Private Pier — Fishing License Required
Paradise Cove’s pier is an icon of its history. Over decades of fishing boats, strolling lovers, angry storms, determined rebuilds and fat seagulls, it’s remained a landmark for this latitude of coastline. It used to be about twice as long, until nature decided otherwise one dramatic winter back in the early 80’s. For years I’ve stepped lightly across these planks as I did today. One’s nose is immediately greeted with that distinctive Eau de Pier scent: moldy-salty-smoky creosote marinated in the collective sun-baked guano of sea birds… no wonder hot dates can’t keep their hands off each other when they get here. My oddest pier-specific memory is of one New Years Day walking with a few friends. Upon reaching the tip, a girlfriend who worked at Paramount Studios suddenly removed her left sneaker and flung it far out to the sea. When quizzed on this, she replied, “tradition!” Perhaps she wasn’t the first in her family to be in shoe business.”
—Alex Shapiro, Objects are closer than they a pier, November 3, 2006, notes from the kelp, (http://www.alexshapiro.org/blog/?p=123)
If you have a few bucks and a fishing license, and you want to try something different, you can try this little pier that is located in a private cove and beach. Jacketed attendants let you into the parking area for a $25 per car charge, although you can walk in for less, and then you’re entitled to use the beach or pier.
Of course, the pier today bares little resemblance to the pier that existed before the storms of 1983. Prior to that year, a 600-foot-long pier graced the cove’s waters. The pier was well maintained, had rental boats, and the Paradise Cove Sportfishing fleet operated from the pier. Today, that is all gone. The El Niño-driven winter storms of 1983 that damaged so many piers included this pier as a victim. Huge waves destroyed much of the pier and left only a small 220-foot-long, inshore section intact.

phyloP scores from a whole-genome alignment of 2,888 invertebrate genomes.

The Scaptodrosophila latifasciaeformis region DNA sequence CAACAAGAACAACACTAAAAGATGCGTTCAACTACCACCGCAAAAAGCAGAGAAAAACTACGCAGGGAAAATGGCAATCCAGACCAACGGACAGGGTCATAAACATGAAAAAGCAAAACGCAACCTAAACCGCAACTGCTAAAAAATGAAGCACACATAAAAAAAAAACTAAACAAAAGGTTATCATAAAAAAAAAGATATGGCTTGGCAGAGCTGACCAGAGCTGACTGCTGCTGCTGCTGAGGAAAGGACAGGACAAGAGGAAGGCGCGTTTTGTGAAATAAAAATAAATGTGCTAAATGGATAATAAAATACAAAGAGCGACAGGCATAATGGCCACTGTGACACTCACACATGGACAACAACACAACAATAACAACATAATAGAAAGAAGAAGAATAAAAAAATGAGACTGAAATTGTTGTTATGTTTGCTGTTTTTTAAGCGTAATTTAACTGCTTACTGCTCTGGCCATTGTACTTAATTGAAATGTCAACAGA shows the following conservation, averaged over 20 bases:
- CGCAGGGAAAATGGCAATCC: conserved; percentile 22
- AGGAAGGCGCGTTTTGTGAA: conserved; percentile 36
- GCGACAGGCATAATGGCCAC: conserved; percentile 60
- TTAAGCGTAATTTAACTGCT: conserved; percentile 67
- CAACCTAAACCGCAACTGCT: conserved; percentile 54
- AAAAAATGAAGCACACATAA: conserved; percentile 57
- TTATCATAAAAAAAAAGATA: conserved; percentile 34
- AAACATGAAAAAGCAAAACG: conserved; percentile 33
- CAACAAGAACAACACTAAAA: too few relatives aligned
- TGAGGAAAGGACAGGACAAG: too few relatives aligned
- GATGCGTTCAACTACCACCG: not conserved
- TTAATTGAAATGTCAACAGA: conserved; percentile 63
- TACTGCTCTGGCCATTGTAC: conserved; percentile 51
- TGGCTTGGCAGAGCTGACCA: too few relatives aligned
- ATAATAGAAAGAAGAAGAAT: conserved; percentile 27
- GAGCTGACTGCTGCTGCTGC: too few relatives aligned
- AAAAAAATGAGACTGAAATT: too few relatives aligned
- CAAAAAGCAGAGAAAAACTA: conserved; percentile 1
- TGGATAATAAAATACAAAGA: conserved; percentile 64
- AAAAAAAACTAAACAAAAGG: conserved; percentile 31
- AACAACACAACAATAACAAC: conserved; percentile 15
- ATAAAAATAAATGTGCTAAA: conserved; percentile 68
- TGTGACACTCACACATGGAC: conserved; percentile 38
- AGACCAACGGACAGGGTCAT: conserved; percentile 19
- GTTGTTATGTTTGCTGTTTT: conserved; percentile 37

You can pay $25 to park or pay to eat at the restaurant; spend $20 and you get three free hours of parking.
Although still in use until the year 2000, it was closed for a period of time but is now once again open. Good news because this is a popular (sometimes too popular) and pretty area. It is a site that has been used in many movies, television films, and commercials, and is a pier that, at one time, had better-than-average fishing. Even given its reduced size, it still manages to offer decent to good fishing and, at times, offers an interesting variety of species.
Environment. Paradise Cove is located just south of Point Dume, the northern end of Santa Monica Bay, and has long been a favored destination for boaters and fisherman. Wind and waves can be somewhat deflected by the point, and the area is known for large growths of kelp, conditions that attract the fish—and fishermen.
The pier sits in fairly shallow water, the bottom is primarily sand, pilings have some growth of mussels, and, during the summer, the pier itself is often thoroughly surrounded by a luxuriant garden of kelp and seaweed. Because of the light surf, the area usually had only fair surf fishing (although some surfperch and corbina are caught). However, because of the extensive beds of kelp and other assorted algae that often surround the pier, there can be a pretty fair variety of kelp-loving species available to anglers who know how to catch them. The numbers are usually not that high but an angler is often able to get a surprising variety of fish and a few good quality fish.